Shinji Rho named 2020 Goldwater Scholar

Shinji Rho, Brandeis UndergraduateCongratulations to Shinji Rho who has been named a 2020 Goldwater Scholar.  The Goldwater Scholarship is a national scholarship designed to encourage outstanding students in their sophomore and junior year to pursue research careers in the fields of mathematics, the natural sciences, and engineering.

Shinji is currently a junior. Her project at Brandeis is on a transcriptional activator Gal4, which binds to upstream activating sequence (UAS) sites in the yeast genome to promote transcription. Previous studies have shown that dwell time of Gal4 on the UAS is significantly longer in purified systems than in cells. She is interested in finding the reason for this dwell time difference using single-molecule light microscopy. The findings of her project will provide a more realistic view of how transcription activation system behaves when nuclear proteins are present. 

Shinji plans to obtain a PhD degree in cancer biology, ultimately conducting research on developing more accurate and easily accessible breast cancer diagnosis methods.

Her mentor is Jeff Gelles, Aron and Imre Tauber Professor of Biochemistry and Molecular Pharmacology.

 

SPROUT and I-Corps Applications are Open

Sprout logoThe Brandeis Innovation SPROUT and I-Corps programs offer support for bench and non-bench research. Both programs offer funding in different amounts, mentorship, training and help in further exploring the commercial potential of inventions. SPROUT supports bench research, while I-Corps emphasizes training for both bench and non-bench researchers in developing the commercial potential of discoveries, with small grants and extensive training programs. You can apply to one or both programs.

  • If you have a technology / solution that you have started developing and you would like to get funding for it via SPROUT and/or I-Corps, then please complete this form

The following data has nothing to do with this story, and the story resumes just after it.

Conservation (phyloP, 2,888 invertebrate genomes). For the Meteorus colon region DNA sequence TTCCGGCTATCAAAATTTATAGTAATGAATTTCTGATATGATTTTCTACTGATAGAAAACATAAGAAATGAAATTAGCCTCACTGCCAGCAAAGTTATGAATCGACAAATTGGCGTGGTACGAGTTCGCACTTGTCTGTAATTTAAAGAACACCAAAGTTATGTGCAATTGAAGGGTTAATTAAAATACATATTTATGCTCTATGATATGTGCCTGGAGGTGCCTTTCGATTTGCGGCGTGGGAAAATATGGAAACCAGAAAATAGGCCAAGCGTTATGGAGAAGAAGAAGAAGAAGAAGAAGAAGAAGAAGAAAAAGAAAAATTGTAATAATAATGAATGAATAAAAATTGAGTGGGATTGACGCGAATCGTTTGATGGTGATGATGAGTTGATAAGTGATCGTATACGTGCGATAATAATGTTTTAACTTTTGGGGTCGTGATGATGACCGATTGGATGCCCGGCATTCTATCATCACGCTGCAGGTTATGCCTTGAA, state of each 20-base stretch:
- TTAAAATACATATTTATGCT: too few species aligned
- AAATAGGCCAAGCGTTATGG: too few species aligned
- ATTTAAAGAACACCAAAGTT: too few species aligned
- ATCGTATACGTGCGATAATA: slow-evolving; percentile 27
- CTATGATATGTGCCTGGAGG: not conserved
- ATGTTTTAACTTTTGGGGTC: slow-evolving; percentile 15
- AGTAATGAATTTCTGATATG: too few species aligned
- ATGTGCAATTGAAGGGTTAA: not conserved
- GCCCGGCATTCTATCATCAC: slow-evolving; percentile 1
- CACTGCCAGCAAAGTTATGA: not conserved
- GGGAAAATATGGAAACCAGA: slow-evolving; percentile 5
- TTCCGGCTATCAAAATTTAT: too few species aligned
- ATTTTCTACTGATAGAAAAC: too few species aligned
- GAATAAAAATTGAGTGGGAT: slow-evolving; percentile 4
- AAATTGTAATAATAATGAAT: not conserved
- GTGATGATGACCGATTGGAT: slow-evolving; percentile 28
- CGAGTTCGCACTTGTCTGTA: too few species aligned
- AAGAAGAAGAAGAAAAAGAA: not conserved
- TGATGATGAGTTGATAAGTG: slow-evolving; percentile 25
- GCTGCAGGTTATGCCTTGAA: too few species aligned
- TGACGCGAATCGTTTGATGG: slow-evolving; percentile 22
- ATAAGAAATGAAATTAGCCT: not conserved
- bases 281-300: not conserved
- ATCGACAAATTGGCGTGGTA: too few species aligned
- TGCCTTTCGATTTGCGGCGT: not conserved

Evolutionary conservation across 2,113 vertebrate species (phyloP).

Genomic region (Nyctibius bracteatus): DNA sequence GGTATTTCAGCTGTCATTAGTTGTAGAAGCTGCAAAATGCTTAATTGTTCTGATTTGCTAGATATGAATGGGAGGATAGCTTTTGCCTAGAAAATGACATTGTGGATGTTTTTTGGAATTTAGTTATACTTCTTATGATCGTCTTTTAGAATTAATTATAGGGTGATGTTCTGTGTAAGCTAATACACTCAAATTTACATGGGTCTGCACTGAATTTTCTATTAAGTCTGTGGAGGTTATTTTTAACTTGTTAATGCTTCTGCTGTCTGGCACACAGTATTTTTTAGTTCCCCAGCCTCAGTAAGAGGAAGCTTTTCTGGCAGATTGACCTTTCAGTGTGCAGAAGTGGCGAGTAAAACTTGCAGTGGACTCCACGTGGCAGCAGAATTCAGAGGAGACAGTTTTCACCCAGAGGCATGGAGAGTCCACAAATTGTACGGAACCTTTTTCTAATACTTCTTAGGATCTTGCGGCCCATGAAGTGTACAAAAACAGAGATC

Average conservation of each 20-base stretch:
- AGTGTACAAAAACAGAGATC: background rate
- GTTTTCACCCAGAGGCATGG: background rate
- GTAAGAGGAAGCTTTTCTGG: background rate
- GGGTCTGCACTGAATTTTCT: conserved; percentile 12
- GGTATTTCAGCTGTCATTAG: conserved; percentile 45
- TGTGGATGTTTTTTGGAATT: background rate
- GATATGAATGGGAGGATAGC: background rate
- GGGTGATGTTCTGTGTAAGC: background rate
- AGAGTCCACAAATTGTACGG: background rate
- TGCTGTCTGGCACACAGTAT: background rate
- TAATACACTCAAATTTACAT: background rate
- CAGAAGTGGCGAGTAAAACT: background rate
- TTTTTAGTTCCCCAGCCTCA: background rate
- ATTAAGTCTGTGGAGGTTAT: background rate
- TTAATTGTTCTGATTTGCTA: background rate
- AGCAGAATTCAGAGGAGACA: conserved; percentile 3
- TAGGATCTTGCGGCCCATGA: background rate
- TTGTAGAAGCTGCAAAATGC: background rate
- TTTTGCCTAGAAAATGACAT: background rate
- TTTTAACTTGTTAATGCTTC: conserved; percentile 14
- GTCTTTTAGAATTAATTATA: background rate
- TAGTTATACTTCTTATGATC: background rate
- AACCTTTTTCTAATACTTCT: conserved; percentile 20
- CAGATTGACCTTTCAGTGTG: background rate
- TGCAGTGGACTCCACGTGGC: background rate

• If you do not already have a technology, then you can complete this form to qualify for the I-Corps training program and be matched with a team

Icorps logo

SPROUT teams will get the chance to qualify for up to $30,000 in funding. The I-Corps program provides entrepreneurial training and covers the core of commercializing a technology or building a startup. It comes with an NSF $750 travel and training stipend and an NSF I-Corps certificate/digital badge.

Apply by February 25, 2020 at 11:59PM

Goode, Gelles and Kondev labs synergize in discovery of a new synergistic actin depolymerization mechanism

Shashank Shekhar, Jane Kondev, Jeff Gelles and Bruce Goode

Shashank Shekhar, Jane Kondev, Jeff Gelles and Bruce Goode

All animal and plant cells contain a highly elaborate system of filamentous protein polymers called the actin cytoskeleton, a scaffold that can be rapidly transformed to alter a cell’s shape and function. A critical step in reconfiguring this scaffold is the rapid disassembly (or turnover) of the actin filaments. But how is this achieved? It has long been known that the protein Cofilin plays a central role in this process, but it has been unclear how Cofilin achieves this feat. Cofilin can sever actin filaments into smaller fragments to promote their disassembly, but whether it also catalyzes subunit dissociation from filament ends has remained uncertain and controversial. Until now, this problem has been difficult to address because of limitations in directly observing Cofilin’s biochemical effects at filament ends. However, a new study published in Nature Communications led by postdoctoral associate Dr. Shashank Shekhar, jointly mentored by Bruce Goode, Jeff Gelles and Jane Kondev, uses microfluidics-assisted single molecule TIRF imaging to tackle the problem.

The new study shows that Cofilin and one other protein (Srv2/CAP) intimately collaborate at one end of the actin filament to accelerate subunit dissociation by over 300-fold! These are the fastest rates of actin depolymerization ever observed. Further, these results establish a new paradigm in which a protein that decorates filament sides (Cofilin) works in concert with a protein that binds to filament ends (Srv2/CAP) to produce an activity that is orders of magnitude stronger than the that of either protein alone.